Coronavirus and support for deaf children – information for familiesPublished Date: 02 Apr 2020
This blog has been written for families with deaf children. It covers things that parents need to be aware of in the coming days and weeks, such as school closures, access to hearing aid repairs and batteries, and supporting deaf children during the spread of coronavirus.
This blog will be updated regularly throughout the next few weeks as new information becomes available.
What is the coronavirus?
COVID-19 is a new illness that can affect the lungs and airways. It's caused by a virus called coronavirus. Most people will have mild symptoms (dry cough, high temperature) and recover quickly. However, the virus is hospitalising some people and causing death in around one in 100 people. Those most likely to become seriously unwell are the elderly and those who are already unwell with other health conditions. Children and younger adults tend to have much milder symptoms, but those with severe asthma or weakened immune systems could still have serious complications.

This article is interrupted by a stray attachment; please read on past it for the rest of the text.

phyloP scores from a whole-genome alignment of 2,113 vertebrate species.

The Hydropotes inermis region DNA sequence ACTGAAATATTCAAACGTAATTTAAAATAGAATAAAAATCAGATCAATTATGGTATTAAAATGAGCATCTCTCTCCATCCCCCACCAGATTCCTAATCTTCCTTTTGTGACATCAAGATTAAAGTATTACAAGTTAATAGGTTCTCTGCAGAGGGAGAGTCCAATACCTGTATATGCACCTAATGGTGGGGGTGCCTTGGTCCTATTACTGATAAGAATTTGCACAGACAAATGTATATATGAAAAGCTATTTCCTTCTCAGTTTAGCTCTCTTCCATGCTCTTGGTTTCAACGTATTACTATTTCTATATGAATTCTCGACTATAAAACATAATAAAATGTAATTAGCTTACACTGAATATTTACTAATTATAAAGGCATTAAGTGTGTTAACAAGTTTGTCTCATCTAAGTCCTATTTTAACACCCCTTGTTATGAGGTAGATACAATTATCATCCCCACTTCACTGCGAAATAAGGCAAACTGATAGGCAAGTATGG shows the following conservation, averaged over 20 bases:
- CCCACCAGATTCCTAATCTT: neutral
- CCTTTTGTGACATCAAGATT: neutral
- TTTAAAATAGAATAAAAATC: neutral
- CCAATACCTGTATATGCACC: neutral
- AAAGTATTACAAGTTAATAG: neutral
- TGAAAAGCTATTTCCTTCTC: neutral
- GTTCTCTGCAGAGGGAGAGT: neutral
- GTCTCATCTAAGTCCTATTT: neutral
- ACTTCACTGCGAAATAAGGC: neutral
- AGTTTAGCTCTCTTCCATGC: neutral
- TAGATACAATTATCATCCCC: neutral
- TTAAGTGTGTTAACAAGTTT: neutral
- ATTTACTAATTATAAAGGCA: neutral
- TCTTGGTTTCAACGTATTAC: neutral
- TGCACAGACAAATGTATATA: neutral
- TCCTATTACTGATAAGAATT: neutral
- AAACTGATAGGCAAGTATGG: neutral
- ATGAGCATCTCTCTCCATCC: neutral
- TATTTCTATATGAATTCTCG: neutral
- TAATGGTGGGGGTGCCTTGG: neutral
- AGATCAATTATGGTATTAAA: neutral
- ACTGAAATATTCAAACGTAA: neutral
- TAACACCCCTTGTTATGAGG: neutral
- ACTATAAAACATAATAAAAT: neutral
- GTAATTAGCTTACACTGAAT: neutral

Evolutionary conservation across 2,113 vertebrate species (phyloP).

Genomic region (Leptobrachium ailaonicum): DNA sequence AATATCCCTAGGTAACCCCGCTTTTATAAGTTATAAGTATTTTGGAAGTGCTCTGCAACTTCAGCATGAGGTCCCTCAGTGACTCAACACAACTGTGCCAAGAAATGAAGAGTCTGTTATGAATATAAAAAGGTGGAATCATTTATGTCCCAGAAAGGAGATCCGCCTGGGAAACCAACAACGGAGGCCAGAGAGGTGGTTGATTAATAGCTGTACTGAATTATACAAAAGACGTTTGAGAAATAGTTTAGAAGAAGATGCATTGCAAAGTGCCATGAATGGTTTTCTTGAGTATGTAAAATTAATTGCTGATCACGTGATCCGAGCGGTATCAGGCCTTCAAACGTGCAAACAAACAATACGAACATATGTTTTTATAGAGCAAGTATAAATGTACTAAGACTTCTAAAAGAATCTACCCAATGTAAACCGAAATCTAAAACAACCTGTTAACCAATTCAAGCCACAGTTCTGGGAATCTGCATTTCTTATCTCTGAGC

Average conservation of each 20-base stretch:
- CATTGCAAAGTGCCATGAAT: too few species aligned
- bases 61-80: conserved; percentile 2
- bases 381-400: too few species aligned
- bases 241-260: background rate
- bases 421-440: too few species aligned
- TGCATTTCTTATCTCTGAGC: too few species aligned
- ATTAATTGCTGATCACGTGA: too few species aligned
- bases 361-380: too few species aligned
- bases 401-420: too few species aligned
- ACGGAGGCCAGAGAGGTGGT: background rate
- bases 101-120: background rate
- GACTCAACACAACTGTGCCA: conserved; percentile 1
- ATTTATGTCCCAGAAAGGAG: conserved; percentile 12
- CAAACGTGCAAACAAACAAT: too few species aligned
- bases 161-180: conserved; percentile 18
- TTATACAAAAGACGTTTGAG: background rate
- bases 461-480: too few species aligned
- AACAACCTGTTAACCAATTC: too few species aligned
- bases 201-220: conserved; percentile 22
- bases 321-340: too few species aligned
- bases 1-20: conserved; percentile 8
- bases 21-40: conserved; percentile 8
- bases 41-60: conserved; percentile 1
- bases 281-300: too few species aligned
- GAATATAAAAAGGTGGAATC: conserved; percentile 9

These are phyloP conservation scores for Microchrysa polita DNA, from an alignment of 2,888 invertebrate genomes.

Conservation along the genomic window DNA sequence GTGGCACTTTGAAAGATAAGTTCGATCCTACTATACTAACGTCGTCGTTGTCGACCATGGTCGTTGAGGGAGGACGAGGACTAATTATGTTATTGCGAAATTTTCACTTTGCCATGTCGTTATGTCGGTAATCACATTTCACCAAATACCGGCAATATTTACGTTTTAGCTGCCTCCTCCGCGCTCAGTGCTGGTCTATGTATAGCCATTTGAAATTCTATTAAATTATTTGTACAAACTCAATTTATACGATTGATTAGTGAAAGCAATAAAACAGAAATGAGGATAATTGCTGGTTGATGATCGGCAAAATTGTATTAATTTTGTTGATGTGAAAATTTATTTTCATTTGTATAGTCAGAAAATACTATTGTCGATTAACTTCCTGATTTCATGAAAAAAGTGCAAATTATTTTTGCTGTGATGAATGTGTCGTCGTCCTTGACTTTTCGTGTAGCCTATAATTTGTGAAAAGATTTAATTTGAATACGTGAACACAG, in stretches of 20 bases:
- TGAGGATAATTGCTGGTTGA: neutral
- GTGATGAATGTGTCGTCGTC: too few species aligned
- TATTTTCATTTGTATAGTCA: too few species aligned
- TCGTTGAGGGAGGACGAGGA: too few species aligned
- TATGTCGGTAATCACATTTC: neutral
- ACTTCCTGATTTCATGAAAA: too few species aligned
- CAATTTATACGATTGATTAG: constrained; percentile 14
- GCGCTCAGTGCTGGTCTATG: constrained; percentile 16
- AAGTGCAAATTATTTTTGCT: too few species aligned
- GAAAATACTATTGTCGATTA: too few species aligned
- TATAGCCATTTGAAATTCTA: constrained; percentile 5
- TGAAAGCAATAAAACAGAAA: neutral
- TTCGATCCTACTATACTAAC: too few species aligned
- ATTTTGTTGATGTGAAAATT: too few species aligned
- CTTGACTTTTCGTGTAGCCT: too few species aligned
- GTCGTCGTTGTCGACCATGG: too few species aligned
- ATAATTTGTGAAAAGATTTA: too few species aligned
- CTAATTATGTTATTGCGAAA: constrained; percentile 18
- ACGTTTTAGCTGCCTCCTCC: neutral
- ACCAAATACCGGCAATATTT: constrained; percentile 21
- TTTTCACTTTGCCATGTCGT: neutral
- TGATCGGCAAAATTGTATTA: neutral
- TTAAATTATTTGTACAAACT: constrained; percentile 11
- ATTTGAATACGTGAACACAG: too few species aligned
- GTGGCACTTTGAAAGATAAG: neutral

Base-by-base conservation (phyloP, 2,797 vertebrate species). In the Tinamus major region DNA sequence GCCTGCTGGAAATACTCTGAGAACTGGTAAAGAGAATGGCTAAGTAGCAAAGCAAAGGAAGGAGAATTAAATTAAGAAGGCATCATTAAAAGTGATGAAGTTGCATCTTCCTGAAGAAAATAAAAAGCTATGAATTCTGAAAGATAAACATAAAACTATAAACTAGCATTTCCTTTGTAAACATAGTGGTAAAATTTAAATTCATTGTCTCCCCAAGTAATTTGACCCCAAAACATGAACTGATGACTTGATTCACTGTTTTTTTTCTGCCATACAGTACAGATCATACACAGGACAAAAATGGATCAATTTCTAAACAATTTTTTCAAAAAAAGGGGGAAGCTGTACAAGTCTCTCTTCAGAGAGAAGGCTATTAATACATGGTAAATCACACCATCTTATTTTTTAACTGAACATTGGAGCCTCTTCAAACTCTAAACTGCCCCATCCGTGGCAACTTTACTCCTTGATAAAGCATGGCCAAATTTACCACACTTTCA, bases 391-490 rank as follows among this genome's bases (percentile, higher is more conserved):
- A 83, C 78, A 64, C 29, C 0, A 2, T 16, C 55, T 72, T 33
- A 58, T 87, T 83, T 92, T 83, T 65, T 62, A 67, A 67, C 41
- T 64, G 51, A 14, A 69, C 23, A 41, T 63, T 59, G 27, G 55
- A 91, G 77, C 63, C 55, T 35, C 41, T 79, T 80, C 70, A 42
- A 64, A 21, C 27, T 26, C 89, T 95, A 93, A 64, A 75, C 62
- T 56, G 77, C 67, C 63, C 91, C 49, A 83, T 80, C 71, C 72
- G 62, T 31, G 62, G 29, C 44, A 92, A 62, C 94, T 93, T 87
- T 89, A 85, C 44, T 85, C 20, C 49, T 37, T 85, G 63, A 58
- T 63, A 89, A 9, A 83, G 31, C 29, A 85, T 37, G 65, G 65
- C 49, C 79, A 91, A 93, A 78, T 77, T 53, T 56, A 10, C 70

Where can I get more information about the coronavirus?
Information videos on coronavirus in Irish Sign Language (ISL) and BSL are also available from the Public Health Agency in Northern Ireland.
The NHS 111 service is available 24 hours a day and can be used by deaf people who use BSL: https://interpreternow.co.uk/nhs111. Deaf young people can also register to send text messages to 999 in an emergency.